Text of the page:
The Scrum Master needs to be very specific and clear on the communication they have with the team and with stakeholders. They must be aware of the right channels and when to use them. They should know how to influence teams for better results.
A good Scrum Master helps the team to understand Agile principles and why the team can gain better results through the adoption of ownership. They help the team to take ownership of their tasks, their task board, process, and even small failures.
Reads the room
The Scrum Master should be able to understand and sense the temperature of the room. They should know when conflict is cropping up and how to deal with it smartly. This helps to build a culture of trust and transparency amongst the teams.
The Scrum Master can become a star leader if they are neutral towards any situation or the individual. They focus on the problem rather on the individual. They know every individual is good and has the right intentions, it is just the situations that alter the way the team behaves. This not only helps in creating a rapport but also gives one the satisfaction of doing the right thing.
Scrum Master Job Description and Responsibilities
With the increase in demand for Scrum Masters globally, it is important to understand the job description. Every industry is different and so are their ways of working. While each organization may have their own versions of the job description for a Scrum Master as per their need in a project, we will take a closer look into the typical job description that organizations use.
Below are some of the common points you will usually find in an open position for a Scrum Master:
- Standups: Organize daily stand-up meetings, facilitate, and plan other project meetings as required including demos as suitable.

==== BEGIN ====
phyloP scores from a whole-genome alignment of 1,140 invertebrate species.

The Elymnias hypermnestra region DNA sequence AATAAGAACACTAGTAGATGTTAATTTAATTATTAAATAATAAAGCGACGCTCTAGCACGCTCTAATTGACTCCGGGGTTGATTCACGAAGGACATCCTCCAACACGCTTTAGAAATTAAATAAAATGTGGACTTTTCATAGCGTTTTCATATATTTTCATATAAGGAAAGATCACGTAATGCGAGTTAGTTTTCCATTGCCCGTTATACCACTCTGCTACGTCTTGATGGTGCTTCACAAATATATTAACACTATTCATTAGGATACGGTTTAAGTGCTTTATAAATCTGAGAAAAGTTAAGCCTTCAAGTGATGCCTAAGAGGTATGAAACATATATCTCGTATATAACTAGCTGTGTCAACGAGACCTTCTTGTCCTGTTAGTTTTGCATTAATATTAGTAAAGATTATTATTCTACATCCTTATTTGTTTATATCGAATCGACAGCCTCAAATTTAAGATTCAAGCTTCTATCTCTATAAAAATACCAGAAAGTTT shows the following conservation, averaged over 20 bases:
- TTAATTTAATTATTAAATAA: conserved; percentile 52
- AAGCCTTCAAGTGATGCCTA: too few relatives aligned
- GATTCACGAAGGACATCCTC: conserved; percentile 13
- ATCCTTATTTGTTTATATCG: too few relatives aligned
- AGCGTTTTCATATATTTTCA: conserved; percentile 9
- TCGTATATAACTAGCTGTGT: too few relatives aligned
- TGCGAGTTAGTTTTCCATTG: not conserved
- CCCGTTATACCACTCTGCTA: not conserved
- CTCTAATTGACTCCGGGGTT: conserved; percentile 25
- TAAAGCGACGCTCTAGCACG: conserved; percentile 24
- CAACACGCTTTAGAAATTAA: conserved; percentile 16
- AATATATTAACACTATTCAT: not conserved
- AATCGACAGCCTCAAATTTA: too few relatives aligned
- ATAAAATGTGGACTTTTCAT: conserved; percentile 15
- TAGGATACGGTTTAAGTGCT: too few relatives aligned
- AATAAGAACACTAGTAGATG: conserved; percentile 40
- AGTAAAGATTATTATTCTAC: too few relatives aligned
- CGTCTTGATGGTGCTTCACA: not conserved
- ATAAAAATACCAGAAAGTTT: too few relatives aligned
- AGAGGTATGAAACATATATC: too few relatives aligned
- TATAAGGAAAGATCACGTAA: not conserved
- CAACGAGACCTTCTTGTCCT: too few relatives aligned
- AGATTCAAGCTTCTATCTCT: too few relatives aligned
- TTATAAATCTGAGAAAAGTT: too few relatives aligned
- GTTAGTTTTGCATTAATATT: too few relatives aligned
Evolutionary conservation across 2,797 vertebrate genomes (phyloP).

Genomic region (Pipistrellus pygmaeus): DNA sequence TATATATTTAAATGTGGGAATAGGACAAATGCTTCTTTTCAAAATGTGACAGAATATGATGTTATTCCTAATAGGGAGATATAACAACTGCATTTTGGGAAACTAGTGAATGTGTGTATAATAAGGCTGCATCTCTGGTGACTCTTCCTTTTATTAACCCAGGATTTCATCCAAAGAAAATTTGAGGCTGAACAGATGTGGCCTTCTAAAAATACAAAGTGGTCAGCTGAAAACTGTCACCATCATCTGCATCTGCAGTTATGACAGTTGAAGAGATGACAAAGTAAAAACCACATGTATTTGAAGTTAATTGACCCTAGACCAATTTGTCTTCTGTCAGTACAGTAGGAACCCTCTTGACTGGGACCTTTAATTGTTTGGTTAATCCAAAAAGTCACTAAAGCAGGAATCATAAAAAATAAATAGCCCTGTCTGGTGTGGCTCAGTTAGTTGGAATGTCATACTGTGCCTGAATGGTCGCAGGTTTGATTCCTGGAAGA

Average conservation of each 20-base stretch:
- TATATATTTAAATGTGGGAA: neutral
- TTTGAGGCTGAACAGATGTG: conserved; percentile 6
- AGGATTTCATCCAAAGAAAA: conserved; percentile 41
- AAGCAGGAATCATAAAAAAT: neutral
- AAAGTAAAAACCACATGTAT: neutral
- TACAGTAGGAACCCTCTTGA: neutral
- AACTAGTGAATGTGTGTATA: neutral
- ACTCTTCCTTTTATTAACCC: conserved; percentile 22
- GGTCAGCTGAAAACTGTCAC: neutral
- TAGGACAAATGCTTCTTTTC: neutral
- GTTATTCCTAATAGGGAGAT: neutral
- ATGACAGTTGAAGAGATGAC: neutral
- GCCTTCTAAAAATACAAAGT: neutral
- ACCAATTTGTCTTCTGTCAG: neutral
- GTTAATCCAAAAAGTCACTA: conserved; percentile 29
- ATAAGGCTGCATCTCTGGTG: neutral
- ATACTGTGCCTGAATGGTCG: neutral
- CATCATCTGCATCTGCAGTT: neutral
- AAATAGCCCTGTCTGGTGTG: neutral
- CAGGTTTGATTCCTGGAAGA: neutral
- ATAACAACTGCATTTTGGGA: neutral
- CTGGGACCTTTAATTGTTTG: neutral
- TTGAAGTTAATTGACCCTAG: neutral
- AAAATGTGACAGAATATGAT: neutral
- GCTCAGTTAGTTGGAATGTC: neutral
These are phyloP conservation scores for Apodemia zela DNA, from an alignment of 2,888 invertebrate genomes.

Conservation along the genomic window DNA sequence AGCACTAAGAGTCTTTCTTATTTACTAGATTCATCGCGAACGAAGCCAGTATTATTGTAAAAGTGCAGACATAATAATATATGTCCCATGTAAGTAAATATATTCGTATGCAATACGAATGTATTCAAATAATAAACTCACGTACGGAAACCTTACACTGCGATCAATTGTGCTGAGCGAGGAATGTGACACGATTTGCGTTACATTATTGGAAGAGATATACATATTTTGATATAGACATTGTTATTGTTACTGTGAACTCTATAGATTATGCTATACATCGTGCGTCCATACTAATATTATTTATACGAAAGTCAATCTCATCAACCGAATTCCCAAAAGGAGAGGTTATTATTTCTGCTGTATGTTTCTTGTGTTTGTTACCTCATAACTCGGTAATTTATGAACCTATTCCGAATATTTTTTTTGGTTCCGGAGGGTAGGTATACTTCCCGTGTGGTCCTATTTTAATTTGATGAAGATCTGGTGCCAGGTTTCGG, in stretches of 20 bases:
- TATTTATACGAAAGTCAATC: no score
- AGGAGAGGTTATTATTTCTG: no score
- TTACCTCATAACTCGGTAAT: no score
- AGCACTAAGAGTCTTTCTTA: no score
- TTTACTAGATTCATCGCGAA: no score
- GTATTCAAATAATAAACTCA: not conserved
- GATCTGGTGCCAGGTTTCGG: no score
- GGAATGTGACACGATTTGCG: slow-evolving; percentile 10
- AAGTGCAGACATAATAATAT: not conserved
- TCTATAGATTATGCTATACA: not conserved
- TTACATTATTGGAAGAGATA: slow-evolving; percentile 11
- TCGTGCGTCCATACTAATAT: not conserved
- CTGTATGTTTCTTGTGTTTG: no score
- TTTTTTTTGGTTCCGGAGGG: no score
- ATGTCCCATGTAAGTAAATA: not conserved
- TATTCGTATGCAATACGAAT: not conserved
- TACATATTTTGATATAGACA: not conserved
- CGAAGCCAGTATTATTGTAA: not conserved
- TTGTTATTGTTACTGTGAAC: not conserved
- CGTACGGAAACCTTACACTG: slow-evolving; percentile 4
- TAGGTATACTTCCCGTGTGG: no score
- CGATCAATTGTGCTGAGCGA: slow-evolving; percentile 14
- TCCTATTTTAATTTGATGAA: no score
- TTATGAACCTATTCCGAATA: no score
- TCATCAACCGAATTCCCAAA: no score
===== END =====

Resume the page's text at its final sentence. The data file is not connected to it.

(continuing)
- Sprint reviews: Empower the team to become self-organized to consistently deliver on their sprint commitments.
- Adoption of best practices: Ensure development teams enthusiastically apply core agile principles of collaboration, prioritization, accountability, and visibility.
- Impediment removal: Responsible to address impediments that prevent successful development and testing of approved requirements.
- Visualization of issues: Support team to detect barriers that prevent it from delivering features to the customers.
- Agile master: Strong knowledge of Scrum philosophy, rules, practices, and other frameworks.
- Understanding of the software development process: Familiarity with software development processes and measures to understand team requirements.
- Process ownership: Harmonize scrum team with agile; collaborate with Leadership to ensure delivery teams practice Agile framework and software engineering best practices.
- Stakeholder management: Work in partnership with Stakeholders, Product Managers, Business Analysts, and development managers to plan releases and manage a healthy product backlog
- Metrics/reports: Endorse and present appropriate metrics to sustain continuous improvement to get the best out of each team. Report progress, team status, and issues across the board.
- Transparency: Communicate development status to sponsors, participants, management, and teams. Shares weekly or bi-weekly reports to ensure everyone understands the current state.